Two people are dead, and one man is in custody and under an immigration hold after a shooting at a fast-food restaurant in Irving on Wednesday.

Police responded to reports of a shooting at about 3:50 p.m. on June 26 at the Chick-fil-A at 5350 North MacArthur Blvd., where they discovered two persons with gunshot wounds. The victims were pronounced dead at the scene by Irving Fire Department medics, per The Dallas Morning News. The gunman had fled the scene before police arrived.

After conducting witness interviews, police identified the suspect as 37-year-old Oved Bernardo Mendoza, the husband of one of the restaurant employees.

“The defendant is the spouse of an employee, who was a witness, and she positively identified the defendant with certainty,” the police affidavit stated, per Newsweek.

The Irving Police Department posted a picture of the suspect and his car on social media and asked the public for help locating him.

Just before 3 a.m. on June 27, police located Mendoza and took him into custody.

“We do believe this was a targeted incident and not a random act of violence,” Anthony Alexander with the Irving Police Department told CBS News Texas. “There is no threat to the public.”

Police have identified one of the two victims as 49-year-old Patricia Portillo. The name of the second victim has not been released, pending notification of next-of-kin.

Mendoza has been charged with capital murder, and his jail record shows the El Salvadorean citizen has an Immigration and Customs Enforcement (ICE) hold. It was issued by Immigration and Naturalization Service Dallas/Fort Worth, per Fox News.

Gov. Greg Abbott denounced Mendoza’s alleged actions on social media platform X, citing a Fox News report that the El Salvadorean citizen had entered the U.S. illegally.

A spokesperson for ICE confirmed for Fox News Digital that the agency’s Enforcement and Removal Operations in Dallas “lodged an immigration detainer with the Irving Police Department on Mendoza.”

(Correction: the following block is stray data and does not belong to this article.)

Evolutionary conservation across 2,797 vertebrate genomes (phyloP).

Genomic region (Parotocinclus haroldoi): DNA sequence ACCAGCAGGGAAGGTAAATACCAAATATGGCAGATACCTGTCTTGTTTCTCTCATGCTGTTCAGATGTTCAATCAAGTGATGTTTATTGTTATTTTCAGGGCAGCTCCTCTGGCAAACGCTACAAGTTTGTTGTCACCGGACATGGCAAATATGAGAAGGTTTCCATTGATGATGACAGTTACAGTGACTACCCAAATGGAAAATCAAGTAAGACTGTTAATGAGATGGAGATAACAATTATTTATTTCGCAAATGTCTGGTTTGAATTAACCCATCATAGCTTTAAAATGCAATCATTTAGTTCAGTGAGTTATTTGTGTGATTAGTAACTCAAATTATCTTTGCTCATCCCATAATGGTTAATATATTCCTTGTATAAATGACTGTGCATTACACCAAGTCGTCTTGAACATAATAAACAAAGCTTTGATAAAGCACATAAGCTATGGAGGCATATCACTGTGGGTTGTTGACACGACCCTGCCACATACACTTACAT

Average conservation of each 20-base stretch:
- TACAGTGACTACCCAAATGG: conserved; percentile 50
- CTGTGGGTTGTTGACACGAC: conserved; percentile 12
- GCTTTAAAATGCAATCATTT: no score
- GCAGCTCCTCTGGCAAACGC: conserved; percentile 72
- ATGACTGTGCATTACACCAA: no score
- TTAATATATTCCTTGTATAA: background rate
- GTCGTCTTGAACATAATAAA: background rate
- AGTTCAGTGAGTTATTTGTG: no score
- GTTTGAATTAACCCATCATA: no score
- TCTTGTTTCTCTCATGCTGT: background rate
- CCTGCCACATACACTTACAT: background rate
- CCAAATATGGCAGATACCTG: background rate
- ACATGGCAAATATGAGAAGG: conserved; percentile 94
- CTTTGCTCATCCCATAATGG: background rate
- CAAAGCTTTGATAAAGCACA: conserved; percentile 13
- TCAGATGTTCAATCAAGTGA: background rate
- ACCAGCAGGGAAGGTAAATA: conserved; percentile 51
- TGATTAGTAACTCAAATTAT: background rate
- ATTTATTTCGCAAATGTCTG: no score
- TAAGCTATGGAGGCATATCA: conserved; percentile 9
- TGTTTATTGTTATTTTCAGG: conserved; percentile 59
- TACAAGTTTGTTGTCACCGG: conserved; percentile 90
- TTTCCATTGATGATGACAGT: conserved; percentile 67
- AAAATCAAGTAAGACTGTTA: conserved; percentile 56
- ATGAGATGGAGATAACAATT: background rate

The Department of Homeland Security issues an immigration detainer when a non-U.S. citizen is being held by a local law enforcement agency and ICE intends to assume custody of the individual after they are released from local detention, per ICE’s website.

“Detainers are critical for ICE to be able to identify and ultimately remove criminal aliens who are currently in federal, state or local custody,” it reads.

Per a DHS report: “Criminal aliens are those convicted of crimes. ICE uses the Criminal Alien Program (CAP) to identify and arrest aliens charged with or convicted of crimes who are incarcerated in Federal, state, and local prisons and jails, as well as at-large criminal aliens who have avoided identification.”

Police are unsure of what led to the fatal shooting, and the incident is under investigation.

In nearby Dallas, 102 murders have been reported so far this year as of June 26, per the city’s Crime Analytics dashboard. The city averages 7.82 murders per every 100,000 residents.

A chronic shortage of police officers has hindered efforts to stamp out crime in Dallas. The Dallas Police Department has approximately 3,000 peace officers, despite a city analysis that recommends 4,000 for a city of its size.

In addition, city leaders designated a $654 million operating budget for the DPD this fiscal year, which is much less than the budgets of other high-crime jurisdictions such as New York City and Chicago.